By Lyn Lomasi, Staff Writer
You work hard on a project only to have it rejected by several publishers. Most writers have been there before -- times over. Producing content can also produce rejections by the handful at times. One of the hard lessons of staying successful in web writing is learning how to deal with rejection. When your work is rejected for publication, how do you react?
Use the rejection to gain knowledge. Is there a reason the venue wouldn't publish your work? Did you gear it toward their audience and follow all of their guidelines? Is your grammar and spelling up to par? Does the content work for the web? Have too many people written on the topic from the same angle? These questions and more are some of the things you can ask yourself to figure out where you may have gone wrong with the content. There is something to be learned from every rejection. Sometimes it can be applied right away to a resubmission and other times you'll have to use it for future reference.
One rejection is not the end. One venue is rejecting your work and you're ready to give up? Seriously? If I had given up on my first rejection, I'd probably still be working some dead-end job in retail, as that's where I have much of my work experience. There's nothing wrong with those positions but they are no longer for me. If you want to succeed in web writing, you can't let a tiny rejection distract you. They will happen -- and if you write often, they will happen often. It doesn't always mean you suck as a writer. It can mean that, but most of the time, it just means you need to either learn how to provide your client's needs or find another client (or several) that would be better suited to your writing style.
Content is not universal. Just because one venue is not interested does not mean that no one will be. Your work is not necessarily crap because it doesn't fit in with one web publisher's ideal. Again, it might be crap. But if you know in your heart that it isn't, don't stop trying. If you enjoy the work and find it to be something of quality for the web world, chances are there is someone else who feels the same. If all else fails, publish it yourself, such as on a blog. No, this is not a last resort or a place to throw crap. If you comprise your blog of quality content, it will be seen as a quality blog.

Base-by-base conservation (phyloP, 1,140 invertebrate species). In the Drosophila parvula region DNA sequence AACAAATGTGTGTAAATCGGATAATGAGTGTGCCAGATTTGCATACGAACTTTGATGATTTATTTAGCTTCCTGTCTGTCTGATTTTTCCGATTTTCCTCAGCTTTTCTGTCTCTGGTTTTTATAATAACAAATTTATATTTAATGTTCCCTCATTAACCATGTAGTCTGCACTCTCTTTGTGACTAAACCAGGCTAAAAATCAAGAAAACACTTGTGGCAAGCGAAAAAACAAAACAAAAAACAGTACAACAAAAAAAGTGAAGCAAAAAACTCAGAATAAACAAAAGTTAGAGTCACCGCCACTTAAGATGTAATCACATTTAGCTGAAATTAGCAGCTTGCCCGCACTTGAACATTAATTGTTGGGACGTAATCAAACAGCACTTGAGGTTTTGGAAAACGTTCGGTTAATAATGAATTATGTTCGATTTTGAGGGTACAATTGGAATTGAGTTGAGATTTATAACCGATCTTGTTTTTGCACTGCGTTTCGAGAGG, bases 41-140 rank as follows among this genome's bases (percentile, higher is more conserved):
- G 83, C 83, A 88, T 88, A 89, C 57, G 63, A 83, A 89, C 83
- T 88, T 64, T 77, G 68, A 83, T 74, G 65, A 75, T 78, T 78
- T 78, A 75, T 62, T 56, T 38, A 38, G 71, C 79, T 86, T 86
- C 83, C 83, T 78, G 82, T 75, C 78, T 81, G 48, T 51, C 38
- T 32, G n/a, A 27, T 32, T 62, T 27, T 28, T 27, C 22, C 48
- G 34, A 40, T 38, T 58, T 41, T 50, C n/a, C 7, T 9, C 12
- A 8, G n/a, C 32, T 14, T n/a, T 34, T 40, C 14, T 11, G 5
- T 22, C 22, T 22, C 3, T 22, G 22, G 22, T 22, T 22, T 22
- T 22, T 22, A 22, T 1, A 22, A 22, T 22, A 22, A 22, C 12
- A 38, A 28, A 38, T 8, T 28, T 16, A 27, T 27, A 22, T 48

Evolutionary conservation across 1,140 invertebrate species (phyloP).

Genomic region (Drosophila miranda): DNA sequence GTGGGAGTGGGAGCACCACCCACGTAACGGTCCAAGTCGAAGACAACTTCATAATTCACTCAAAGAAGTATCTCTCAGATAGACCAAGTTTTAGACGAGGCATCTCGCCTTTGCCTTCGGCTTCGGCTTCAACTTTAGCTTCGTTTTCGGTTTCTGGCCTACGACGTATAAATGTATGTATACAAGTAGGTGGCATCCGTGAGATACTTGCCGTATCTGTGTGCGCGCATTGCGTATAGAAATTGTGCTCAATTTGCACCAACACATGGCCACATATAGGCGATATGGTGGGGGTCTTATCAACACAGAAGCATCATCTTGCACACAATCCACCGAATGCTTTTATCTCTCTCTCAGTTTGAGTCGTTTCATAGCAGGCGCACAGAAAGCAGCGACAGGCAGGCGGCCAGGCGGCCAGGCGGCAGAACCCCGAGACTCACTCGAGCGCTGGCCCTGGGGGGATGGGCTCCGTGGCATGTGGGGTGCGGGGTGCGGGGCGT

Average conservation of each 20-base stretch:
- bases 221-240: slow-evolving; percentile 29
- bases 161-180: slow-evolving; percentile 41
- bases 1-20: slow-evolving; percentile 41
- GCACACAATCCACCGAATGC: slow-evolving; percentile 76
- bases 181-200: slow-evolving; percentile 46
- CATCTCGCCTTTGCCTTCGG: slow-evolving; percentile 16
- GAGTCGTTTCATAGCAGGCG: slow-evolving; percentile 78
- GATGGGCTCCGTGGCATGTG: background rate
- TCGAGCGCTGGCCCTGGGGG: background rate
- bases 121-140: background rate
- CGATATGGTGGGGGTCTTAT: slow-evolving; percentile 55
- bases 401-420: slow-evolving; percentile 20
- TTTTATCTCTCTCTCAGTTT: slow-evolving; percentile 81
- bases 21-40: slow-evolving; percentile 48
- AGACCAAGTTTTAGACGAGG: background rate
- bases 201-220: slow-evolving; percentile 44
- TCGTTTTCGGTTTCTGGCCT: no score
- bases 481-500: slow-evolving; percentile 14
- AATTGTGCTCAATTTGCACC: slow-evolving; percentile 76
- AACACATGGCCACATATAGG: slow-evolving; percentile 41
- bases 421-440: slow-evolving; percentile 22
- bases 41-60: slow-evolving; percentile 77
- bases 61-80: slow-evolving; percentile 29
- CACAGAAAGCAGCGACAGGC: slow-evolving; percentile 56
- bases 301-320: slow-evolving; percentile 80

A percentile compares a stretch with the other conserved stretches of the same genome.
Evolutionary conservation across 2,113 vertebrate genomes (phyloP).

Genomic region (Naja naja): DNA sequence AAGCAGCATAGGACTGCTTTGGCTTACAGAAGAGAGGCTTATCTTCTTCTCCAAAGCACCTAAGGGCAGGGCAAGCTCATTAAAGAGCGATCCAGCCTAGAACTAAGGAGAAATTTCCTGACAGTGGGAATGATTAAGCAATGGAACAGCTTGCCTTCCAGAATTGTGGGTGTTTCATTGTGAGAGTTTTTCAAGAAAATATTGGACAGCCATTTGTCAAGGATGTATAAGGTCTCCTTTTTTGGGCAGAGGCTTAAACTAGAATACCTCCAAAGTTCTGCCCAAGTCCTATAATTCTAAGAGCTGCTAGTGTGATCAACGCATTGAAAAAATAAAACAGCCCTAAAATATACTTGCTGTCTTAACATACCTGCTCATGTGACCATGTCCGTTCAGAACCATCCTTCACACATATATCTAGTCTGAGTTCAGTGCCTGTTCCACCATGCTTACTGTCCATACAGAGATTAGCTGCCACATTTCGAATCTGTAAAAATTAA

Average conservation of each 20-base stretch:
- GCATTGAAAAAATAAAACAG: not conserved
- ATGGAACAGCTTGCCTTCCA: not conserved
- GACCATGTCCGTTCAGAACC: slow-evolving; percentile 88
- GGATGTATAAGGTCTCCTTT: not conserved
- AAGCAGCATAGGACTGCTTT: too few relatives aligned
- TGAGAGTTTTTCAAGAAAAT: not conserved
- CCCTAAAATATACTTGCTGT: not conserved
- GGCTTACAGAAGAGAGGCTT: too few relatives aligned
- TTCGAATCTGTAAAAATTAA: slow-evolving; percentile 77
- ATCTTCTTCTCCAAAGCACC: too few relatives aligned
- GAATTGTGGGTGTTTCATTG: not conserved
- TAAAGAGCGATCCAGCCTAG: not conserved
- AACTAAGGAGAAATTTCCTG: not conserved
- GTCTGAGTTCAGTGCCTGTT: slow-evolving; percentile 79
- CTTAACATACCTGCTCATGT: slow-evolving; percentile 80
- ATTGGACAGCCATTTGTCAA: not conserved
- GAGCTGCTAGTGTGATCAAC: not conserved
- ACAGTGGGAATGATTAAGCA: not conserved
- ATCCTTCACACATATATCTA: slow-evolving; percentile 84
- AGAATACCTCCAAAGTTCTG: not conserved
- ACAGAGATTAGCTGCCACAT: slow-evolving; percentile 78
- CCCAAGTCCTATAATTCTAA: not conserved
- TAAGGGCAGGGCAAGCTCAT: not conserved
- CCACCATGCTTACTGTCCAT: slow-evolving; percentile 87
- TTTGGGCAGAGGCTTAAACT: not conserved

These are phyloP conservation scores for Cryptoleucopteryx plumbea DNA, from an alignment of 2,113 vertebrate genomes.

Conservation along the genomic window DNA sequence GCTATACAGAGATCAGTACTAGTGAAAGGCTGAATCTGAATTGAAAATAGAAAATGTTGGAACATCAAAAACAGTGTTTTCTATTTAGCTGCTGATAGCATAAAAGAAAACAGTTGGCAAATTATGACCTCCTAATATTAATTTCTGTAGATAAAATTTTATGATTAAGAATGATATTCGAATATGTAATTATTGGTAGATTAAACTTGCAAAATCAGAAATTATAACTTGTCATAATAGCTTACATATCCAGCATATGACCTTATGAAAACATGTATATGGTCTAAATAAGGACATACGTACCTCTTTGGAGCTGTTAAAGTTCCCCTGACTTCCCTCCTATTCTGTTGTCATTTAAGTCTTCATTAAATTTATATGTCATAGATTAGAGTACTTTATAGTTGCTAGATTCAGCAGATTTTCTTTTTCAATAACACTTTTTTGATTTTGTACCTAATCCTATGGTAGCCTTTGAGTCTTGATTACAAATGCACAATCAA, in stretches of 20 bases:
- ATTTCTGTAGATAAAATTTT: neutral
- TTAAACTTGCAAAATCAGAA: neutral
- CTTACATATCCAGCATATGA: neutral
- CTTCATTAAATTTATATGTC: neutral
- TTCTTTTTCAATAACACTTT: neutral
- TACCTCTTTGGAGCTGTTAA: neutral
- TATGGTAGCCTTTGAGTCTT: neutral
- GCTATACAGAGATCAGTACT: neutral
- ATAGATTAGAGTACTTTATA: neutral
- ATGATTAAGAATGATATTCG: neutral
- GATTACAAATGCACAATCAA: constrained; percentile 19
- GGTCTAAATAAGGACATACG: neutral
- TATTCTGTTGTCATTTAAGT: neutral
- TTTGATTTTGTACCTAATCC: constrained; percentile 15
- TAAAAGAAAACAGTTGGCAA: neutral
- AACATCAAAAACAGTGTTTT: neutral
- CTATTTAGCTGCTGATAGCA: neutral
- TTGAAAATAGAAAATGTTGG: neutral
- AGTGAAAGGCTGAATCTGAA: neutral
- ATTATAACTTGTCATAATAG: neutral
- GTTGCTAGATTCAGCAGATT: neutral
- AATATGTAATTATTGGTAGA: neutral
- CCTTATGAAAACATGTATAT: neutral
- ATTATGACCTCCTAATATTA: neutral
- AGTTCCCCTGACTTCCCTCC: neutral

Use the rejection as motivation. Once you see what can be learned from the rejection and decide what you wish to do with the web content, get it done. Prove that your work truly is worth publishing and make it happen. This is not so much to get revenge on those who didn't publish you (their reasons could be valid and have nothing to do with you). This is to motivate yourself to do what you know you can do. Use all that frustration energy and put it into making your writing work for you.
More from Lyn:
How to Make the Most Money in Web Writing
Web Writing Tips: Forming Ideas
Web Writing Tips: Risks are Necessary to Succeed
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Lyn Lomasi & Richard Rowell are life & business partners. Owners of the Write W.A.V.E. Media network, they are your content superheroes to the rescue! Running their network, tackling deadlines single handedly, and coaching fellow writers & entrepreneurs to be thought leaders is their top priority. While rescuing civilians from boring content and marketing, they conquer the world, living the RV life and making Crafts For A Purpose with their awesomely crazy family while recounting The Nova Skye Story, along with Kymani’s Travels. They also strive to one day cuddle with lions and giraffes. Until then, they’ll settle for furry rescue kitties and doggies.
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